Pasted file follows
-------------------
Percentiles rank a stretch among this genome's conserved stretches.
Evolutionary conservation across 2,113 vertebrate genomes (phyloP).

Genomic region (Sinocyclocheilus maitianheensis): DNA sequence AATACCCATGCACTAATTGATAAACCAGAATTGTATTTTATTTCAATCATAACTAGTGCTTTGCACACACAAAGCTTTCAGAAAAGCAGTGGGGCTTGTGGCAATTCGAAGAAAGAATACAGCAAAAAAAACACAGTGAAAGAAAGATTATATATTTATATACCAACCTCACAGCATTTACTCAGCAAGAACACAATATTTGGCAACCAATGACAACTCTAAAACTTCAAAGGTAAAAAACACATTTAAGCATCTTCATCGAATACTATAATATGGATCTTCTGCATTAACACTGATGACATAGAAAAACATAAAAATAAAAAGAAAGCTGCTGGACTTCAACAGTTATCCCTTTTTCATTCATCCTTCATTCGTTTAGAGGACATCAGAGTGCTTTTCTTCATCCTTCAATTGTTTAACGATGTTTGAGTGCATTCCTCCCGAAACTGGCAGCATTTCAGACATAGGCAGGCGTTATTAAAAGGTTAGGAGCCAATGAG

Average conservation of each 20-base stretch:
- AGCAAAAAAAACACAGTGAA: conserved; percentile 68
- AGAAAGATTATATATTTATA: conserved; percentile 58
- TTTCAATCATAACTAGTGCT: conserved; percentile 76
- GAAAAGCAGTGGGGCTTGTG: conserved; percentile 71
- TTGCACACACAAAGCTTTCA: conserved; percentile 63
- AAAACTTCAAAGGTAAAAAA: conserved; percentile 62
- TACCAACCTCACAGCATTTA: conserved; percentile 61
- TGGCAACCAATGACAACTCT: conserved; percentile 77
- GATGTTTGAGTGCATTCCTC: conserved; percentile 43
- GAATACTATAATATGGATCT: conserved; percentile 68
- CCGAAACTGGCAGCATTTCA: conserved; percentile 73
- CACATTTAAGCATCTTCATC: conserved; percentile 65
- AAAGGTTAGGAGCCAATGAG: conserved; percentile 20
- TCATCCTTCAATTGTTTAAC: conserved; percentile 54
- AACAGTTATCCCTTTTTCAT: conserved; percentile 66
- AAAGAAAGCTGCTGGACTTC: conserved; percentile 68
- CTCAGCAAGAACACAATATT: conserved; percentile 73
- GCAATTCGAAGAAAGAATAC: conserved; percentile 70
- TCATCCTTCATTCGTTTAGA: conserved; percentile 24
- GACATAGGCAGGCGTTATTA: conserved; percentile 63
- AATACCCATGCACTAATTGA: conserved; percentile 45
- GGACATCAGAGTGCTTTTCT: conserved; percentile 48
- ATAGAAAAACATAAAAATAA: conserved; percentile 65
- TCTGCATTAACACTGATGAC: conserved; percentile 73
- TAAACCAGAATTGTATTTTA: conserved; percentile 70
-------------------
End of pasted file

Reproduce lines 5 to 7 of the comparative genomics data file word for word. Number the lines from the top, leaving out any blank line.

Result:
- AGCAAAAAAAACACAGTGAA: conserved; percentile 68
- AGAAAGATTATATATTTATA: conserved; percentile 58
- TTTCAATCATAACTAGTGCT: conserved; percentile 76